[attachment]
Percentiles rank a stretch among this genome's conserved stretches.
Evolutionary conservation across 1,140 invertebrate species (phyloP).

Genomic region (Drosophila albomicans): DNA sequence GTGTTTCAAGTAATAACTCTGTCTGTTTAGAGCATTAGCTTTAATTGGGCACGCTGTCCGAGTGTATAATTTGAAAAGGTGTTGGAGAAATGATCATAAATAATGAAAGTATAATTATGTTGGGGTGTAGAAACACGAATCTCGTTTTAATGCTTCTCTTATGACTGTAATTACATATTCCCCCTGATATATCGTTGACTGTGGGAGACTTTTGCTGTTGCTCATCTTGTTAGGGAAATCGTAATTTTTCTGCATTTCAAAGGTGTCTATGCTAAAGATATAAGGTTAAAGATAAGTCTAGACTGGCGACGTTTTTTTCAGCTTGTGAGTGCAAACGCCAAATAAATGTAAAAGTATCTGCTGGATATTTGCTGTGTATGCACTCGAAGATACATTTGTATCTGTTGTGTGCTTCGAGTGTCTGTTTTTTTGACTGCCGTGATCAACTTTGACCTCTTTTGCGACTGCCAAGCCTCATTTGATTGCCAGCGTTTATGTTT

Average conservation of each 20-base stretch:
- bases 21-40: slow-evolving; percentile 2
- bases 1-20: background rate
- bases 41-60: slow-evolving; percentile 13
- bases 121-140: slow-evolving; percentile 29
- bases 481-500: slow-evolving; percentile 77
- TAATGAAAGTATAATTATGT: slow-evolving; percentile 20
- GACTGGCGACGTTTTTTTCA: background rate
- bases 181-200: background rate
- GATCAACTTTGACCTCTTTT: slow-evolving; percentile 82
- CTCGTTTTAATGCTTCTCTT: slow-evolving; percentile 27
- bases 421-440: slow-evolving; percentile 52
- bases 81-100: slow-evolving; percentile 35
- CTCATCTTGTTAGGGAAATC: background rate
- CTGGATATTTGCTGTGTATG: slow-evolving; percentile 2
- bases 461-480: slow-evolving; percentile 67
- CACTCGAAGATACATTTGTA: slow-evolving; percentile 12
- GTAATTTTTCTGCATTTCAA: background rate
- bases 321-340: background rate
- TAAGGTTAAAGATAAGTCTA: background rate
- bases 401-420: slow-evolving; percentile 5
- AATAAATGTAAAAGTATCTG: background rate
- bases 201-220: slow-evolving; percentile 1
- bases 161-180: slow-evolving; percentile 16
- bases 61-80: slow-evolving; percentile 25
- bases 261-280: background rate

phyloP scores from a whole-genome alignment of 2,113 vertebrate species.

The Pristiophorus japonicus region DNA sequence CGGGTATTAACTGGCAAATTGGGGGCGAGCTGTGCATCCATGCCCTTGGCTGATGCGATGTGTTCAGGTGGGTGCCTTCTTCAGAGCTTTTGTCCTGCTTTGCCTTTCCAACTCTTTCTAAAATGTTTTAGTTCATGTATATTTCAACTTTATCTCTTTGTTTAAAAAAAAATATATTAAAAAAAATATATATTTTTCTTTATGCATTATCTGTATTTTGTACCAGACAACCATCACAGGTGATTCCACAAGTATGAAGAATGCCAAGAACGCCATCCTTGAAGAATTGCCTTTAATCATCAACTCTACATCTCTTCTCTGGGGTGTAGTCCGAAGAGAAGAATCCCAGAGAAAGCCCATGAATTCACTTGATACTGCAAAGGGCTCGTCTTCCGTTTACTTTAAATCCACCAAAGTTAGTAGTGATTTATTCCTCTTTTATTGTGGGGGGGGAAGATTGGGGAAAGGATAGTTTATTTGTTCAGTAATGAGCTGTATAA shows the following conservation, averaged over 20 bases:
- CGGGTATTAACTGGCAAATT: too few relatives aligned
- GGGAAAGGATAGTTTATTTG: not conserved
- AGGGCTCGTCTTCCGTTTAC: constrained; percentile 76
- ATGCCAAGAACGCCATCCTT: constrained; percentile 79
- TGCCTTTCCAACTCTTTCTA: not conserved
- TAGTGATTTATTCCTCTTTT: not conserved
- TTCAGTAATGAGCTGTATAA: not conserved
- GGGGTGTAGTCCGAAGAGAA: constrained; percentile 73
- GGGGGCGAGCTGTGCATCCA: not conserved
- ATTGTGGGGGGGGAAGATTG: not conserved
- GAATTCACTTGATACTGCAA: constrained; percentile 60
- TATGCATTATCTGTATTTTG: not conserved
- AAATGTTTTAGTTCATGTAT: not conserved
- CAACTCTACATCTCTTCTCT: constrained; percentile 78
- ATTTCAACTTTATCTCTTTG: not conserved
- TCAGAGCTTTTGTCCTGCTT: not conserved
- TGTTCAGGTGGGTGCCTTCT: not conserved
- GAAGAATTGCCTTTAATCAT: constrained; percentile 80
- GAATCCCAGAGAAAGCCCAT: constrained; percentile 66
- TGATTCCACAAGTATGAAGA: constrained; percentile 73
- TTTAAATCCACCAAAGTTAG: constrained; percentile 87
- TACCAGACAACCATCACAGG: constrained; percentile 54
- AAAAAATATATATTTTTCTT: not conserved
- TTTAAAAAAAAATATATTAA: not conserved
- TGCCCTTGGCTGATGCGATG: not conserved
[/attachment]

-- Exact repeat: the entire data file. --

Percentiles rank a stretch among this genome's conserved stretches.
Evolutionary conservation across 1,140 invertebrate species (phyloP).

Genomic region (Drosophila albomicans): DNA sequence GTGTTTCAAGTAATAACTCTGTCTGTTTAGAGCATTAGCTTTAATTGGGCACGCTGTCCGAGTGTATAATTTGAAAAGGTGTTGGAGAAATGATCATAAATAATGAAAGTATAATTATGTTGGGGTGTAGAAACACGAATCTCGTTTTAATGCTTCTCTTATGACTGTAATTACATATTCCCCCTGATATATCGTTGACTGTGGGAGACTTTTGCTGTTGCTCATCTTGTTAGGGAAATCGTAATTTTTCTGCATTTCAAAGGTGTCTATGCTAAAGATATAAGGTTAAAGATAAGTCTAGACTGGCGACGTTTTTTTCAGCTTGTGAGTGCAAACGCCAAATAAATGTAAAAGTATCTGCTGGATATTTGCTGTGTATGCACTCGAAGATACATTTGTATCTGTTGTGTGCTTCGAGTGTCTGTTTTTTTGACTGCCGTGATCAACTTTGACCTCTTTTGCGACTGCCAAGCCTCATTTGATTGCCAGCGTTTATGTTT

Average conservation of each 20-base stretch:
- bases 21-40: slow-evolving; percentile 2
- bases 1-20: background rate
- bases 41-60: slow-evolving; percentile 13
- bases 121-140: slow-evolving; percentile 29
- bases 481-500: slow-evolving; percentile 77
- TAATGAAAGTATAATTATGT: slow-evolving; percentile 20
- GACTGGCGACGTTTTTTTCA: background rate
- bases 181-200: background rate
- GATCAACTTTGACCTCTTTT: slow-evolving; percentile 82
- CTCGTTTTAATGCTTCTCTT: slow-evolving; percentile 27
- bases 421-440: slow-evolving; percentile 52
- bases 81-100: slow-evolving; percentile 35
- CTCATCTTGTTAGGGAAATC: background rate
- CTGGATATTTGCTGTGTATG: slow-evolving; percentile 2
- bases 461-480: slow-evolving; percentile 67
- CACTCGAAGATACATTTGTA: slow-evolving; percentile 12
- GTAATTTTTCTGCATTTCAA: background rate
- bases 321-340: background rate
- TAAGGTTAAAGATAAGTCTA: background rate
- bases 401-420: slow-evolving; percentile 5
- AATAAATGTAAAAGTATCTG: background rate
- bases 201-220: slow-evolving; percentile 1
- bases 161-180: slow-evolving; percentile 16
- bases 61-80: slow-evolving; percentile 25
- bases 261-280: background rate

phyloP scores from a whole-genome alignment of 2,113 vertebrate species.

The Pristiophorus japonicus region DNA sequence CGGGTATTAACTGGCAAATTGGGGGCGAGCTGTGCATCCATGCCCTTGGCTGATGCGATGTGTTCAGGTGGGTGCCTTCTTCAGAGCTTTTGTCCTGCTTTGCCTTTCCAACTCTTTCTAAAATGTTTTAGTTCATGTATATTTCAACTTTATCTCTTTGTTTAAAAAAAAATATATTAAAAAAAATATATATTTTTCTTTATGCATTATCTGTATTTTGTACCAGACAACCATCACAGGTGATTCCACAAGTATGAAGAATGCCAAGAACGCCATCCTTGAAGAATTGCCTTTAATCATCAACTCTACATCTCTTCTCTGGGGTGTAGTCCGAAGAGAAGAATCCCAGAGAAAGCCCATGAATTCACTTGATACTGCAAAGGGCTCGTCTTCCGTTTACTTTAAATCCACCAAAGTTAGTAGTGATTTATTCCTCTTTTATTGTGGGGGGGGAAGATTGGGGAAAGGATAGTTTATTTGTTCAGTAATGAGCTGTATAA shows the following conservation, averaged over 20 bases:
- CGGGTATTAACTGGCAAATT: too few relatives aligned
- GGGAAAGGATAGTTTATTTG: not conserved
- AGGGCTCGTCTTCCGTTTAC: constrained; percentile 76
- ATGCCAAGAACGCCATCCTT: constrained; percentile 79
- TGCCTTTCCAACTCTTTCTA: not conserved
- TAGTGATTTATTCCTCTTTT: not conserved
- TTCAGTAATGAGCTGTATAA: not conserved
- GGGGTGTAGTCCGAAGAGAA: constrained; percentile 73
- GGGGGCGAGCTGTGCATCCA: not conserved
- ATTGTGGGGGGGGAAGATTG: not conserved
- GAATTCACTTGATACTGCAA: constrained; percentile 60
- TATGCATTATCTGTATTTTG: not conserved
- AAATGTTTTAGTTCATGTAT: not conserved
- CAACTCTACATCTCTTCTCT: constrained; percentile 78
- ATTTCAACTTTATCTCTTTG: not conserved
- TCAGAGCTTTTGTCCTGCTT: not conserved
- TGTTCAGGTGGGTGCCTTCT: not conserved
- GAAGAATTGCCTTTAATCAT: constrained; percentile 80
- GAATCCCAGAGAAAGCCCAT: constrained; percentile 66
- TGATTCCACAAGTATGAAGA: constrained; percentile 73
- TTTAAATCCACCAAAGTTAG: constrained; percentile 87
- TACCAGACAACCATCACAGG: constrained; percentile 54
- AAAAAATATATATTTTTCTT: not conserved
- TTTAAAAAAAAATATATTAA: not conserved
- TGCCCTTGGCTGATGCGATG: not conserved